I can also tell you that my pod never busted. I harvested before the pod busted. If I were you, I would try to harvest anyway and see what you get.

    I did, however, have several baby volunteer plants that were growing in the pot this spring. So, some success was had!

    I will try again this year and I will update this post.

    I’d love to hear from you on your success.


  3. It’s getting cold and the flowers have fell off the pods several weeks ago. I pealed back one and there was a brown mucas surrounding the seed pod! Is that normal?

    Another question: I heard or read something about the seeds won’t be good if they are not pollinated. How would I know if they are?

    We are trying something new this year we have build a small greenhouse over one of our giants with heat, water and fan.. (the one with the huge pods) i want to see how big it will get and wanted to protect the seeds…. Crazy I know right?

  4. Hi Carmen-

    I didn’t have any brown mucus that I recall so I can’t tell you if it’s normal.

    Last year, I did not self-pollinate my seeds but was instructed there is more likelihood of seeds developing if you self-pollinate with a brush. Since I didn’t self-pollinate, that explains why none of the harvested seeds propagated.

    My big guy is overwintering under a grow lamp in the garage.

    I’d love to hear how yours do in the greenhouse. And I don’t think it’s crazy at all. I find I need those wintertime activities to get me through the season.

    Good luck!

  5. I love these plants. Over a decade ago I purchased one and after a couple of years I decided to harvest the seed and try growing them. I live in the DC area. I had no luck overwintering the corms in the garage. By Mid-February I had a pot of mush.

    In August the plants begin to bloom. I watch the beautiful flowers for the male part of the plant to produce pollen. There will be lots of it. Gently I squeeze the female part of the flower to get as much pollen into the waiting ovaries. Do this on several flowers so I am guaranteed some success.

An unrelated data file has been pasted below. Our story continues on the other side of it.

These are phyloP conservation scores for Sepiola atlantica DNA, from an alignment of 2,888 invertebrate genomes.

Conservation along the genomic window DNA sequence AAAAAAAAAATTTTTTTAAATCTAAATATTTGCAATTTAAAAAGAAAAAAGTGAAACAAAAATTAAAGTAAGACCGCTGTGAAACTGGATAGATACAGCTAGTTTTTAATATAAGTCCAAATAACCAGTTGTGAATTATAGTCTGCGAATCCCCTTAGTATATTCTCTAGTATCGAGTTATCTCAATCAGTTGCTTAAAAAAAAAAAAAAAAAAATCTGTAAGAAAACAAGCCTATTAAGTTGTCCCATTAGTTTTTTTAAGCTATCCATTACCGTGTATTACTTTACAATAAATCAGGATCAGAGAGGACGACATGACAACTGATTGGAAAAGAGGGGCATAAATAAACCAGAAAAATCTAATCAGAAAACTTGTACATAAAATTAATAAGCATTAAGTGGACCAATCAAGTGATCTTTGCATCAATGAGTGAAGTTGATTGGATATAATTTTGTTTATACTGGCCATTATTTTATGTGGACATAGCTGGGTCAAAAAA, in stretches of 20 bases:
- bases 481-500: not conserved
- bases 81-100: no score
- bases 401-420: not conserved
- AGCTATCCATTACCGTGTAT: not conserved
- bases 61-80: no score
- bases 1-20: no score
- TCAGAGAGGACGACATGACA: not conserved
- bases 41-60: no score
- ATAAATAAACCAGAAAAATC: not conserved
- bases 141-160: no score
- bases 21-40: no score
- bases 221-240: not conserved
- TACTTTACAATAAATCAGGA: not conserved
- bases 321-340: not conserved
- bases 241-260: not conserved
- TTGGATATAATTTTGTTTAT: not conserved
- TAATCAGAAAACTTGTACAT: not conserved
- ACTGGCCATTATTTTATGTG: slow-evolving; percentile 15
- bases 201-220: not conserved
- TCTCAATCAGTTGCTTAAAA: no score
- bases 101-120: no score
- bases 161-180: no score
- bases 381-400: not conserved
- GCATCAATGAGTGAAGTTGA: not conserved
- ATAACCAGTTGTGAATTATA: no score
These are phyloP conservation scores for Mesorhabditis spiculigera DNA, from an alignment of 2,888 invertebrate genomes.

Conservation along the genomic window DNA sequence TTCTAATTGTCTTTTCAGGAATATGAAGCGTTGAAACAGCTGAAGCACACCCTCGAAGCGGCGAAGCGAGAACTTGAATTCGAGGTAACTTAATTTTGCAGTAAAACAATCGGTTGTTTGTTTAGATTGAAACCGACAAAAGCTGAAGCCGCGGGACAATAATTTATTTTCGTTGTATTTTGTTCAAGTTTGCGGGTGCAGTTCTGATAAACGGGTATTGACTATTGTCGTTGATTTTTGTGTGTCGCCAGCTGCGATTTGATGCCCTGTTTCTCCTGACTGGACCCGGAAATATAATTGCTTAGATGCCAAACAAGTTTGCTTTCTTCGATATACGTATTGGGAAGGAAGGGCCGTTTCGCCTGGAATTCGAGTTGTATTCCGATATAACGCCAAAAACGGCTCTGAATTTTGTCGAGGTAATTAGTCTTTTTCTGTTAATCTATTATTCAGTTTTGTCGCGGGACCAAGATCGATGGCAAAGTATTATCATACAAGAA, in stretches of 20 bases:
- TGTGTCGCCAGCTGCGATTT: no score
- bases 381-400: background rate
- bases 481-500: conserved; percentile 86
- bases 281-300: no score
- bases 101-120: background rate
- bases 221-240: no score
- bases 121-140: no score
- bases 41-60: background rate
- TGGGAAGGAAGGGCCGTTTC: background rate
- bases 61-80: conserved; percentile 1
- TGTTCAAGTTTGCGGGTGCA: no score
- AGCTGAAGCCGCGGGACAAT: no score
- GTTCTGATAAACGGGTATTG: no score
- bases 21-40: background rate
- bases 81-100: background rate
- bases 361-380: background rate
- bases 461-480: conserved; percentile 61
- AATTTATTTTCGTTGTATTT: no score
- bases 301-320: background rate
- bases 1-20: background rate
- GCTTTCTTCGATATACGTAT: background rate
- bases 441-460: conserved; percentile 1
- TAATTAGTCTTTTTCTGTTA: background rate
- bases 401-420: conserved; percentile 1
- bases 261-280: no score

Then I wait….This year I waited until the night they were calling for the first frost and went out and harvested the largest fruit. I put the fruit in the garage and waited another two or three weeks before harvesting the seed. The seed has to be planted when fresh. As the seed drys out it loses viability. On November 20th I harvested the seed by opening the best looking pods and squeeze the pea sized fruit to release the seeds into a cup filled with water. Yes, there is a slimy mucus but that doesn’t both me. After I have a couple of thousand seeds in the bottom of the plastic cup I use a spoon to clean up the stuff floating on the top and then pour the mix through a paper towel to have a nice pile of seed.

    I sew these immediately on ProMix potting mix trying to not put the seed in too thickly. Using cell packs I put 3-10 seeds per cell and put a plastic dome over the seed trays. Then they are put under lights. 23 days later I start to see little green plants. In the two trays there was probably 1,000 plants.

    After growing for another 4-5 weeks they were large enough to handle and move to individual cell packs. Smallest plants were just trashed.

    Now I have 4 trays of 36 plants each under lights. I don’t want them to get too large under lights since they take up space and the leaves tend to get tangled. My last frost date in April 20th. From the 144 plants I have now I will cull out the smaller ones and keep the largest 60 or so which will be potted up to 3 1/2 pots then 6 inch pots before planting outdoors.

    Last year my largest of the 20+ plants I had in the landscape was about 7 feet tall and the kids in the neighborhood love them. I’ve given them to friends who now love them and there is a friendly competition between us. Even non-gardeners are impressed by them. I have lots of Elephant Ear stories over the years.

  6. How cool, Gene! Thank you for that information. I would love to see pictures of your plants. If you have any pictures, maybe you could post them on my Facebook page?